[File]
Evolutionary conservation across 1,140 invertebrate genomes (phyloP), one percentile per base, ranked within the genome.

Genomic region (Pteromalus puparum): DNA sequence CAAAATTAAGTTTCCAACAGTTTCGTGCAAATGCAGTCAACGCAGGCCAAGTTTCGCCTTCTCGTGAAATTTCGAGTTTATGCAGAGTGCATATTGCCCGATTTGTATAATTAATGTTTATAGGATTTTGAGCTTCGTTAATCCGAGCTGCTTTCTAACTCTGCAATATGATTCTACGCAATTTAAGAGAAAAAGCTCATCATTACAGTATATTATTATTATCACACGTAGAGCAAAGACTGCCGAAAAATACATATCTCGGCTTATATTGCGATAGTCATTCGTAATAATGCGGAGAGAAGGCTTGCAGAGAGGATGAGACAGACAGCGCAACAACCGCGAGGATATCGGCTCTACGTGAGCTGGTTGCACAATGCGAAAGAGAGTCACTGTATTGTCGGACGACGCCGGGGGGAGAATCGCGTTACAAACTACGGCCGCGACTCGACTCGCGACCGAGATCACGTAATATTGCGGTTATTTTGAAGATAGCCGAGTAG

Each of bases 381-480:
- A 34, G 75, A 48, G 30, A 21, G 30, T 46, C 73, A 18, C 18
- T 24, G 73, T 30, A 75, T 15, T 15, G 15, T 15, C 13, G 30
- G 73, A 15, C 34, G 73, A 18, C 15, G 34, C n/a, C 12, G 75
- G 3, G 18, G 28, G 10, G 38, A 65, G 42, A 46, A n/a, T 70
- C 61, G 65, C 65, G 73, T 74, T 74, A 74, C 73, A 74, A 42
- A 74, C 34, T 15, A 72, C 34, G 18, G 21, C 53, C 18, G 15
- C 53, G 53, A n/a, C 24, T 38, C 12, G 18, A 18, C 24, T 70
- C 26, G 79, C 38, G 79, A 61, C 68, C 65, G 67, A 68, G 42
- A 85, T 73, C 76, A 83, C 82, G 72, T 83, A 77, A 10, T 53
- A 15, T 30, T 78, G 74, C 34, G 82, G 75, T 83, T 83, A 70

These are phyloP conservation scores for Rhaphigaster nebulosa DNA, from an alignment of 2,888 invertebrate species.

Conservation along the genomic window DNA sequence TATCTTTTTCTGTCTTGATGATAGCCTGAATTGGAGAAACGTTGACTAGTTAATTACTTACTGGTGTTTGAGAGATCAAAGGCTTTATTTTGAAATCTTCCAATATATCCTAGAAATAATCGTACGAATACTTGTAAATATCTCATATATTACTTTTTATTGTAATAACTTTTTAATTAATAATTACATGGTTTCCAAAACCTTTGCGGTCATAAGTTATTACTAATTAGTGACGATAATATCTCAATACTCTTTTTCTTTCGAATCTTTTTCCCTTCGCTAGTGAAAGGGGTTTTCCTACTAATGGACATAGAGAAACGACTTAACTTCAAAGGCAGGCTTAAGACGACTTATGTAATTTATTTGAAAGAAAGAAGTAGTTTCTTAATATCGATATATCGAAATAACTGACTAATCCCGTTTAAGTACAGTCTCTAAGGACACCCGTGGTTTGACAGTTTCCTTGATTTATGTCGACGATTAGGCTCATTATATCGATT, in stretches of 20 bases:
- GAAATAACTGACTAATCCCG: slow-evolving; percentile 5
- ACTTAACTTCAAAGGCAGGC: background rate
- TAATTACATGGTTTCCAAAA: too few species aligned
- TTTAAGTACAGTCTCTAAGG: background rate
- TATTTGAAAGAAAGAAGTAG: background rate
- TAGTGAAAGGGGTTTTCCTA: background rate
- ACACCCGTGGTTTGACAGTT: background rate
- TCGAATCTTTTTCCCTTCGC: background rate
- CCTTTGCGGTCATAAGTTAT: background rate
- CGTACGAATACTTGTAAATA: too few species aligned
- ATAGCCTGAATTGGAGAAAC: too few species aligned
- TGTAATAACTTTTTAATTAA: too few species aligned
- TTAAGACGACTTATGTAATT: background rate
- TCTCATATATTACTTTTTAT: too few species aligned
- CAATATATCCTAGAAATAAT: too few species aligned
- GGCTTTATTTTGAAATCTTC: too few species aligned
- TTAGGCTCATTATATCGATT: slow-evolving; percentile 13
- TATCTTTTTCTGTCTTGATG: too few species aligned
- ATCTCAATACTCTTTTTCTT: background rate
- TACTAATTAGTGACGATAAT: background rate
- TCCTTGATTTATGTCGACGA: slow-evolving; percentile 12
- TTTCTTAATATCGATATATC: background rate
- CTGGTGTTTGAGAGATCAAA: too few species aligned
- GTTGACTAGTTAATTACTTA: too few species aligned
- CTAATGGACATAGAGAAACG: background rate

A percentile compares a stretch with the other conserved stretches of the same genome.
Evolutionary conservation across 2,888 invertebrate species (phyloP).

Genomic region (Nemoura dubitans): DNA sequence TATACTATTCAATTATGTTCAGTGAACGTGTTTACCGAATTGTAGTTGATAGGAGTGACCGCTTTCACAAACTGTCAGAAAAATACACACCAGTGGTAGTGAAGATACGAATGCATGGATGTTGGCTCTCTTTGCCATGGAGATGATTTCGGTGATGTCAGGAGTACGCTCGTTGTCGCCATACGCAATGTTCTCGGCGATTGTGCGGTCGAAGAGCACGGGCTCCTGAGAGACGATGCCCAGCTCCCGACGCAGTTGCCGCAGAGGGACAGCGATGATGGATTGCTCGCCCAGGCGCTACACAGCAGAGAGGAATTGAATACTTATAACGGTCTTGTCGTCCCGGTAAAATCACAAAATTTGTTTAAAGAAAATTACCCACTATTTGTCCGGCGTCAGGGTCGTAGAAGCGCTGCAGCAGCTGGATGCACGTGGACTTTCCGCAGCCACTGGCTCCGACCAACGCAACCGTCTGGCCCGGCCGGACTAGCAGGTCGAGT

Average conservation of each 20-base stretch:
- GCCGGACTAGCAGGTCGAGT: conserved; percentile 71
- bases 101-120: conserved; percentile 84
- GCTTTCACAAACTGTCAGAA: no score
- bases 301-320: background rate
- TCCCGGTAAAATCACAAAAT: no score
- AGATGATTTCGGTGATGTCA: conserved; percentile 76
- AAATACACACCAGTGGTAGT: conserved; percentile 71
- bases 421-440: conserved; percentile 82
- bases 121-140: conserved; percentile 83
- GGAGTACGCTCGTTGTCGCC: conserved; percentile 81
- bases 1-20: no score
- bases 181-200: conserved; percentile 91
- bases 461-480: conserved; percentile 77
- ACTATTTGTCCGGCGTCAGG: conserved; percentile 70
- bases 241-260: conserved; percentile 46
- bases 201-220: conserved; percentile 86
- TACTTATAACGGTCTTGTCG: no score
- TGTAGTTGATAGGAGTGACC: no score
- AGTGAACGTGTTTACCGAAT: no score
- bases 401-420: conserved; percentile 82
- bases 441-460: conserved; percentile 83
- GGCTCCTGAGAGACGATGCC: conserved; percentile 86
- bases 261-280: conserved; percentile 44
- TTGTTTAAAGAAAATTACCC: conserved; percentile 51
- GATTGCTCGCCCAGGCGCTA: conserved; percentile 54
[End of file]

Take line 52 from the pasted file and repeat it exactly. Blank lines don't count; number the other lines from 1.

- bases 421-440: conserved; percentile 82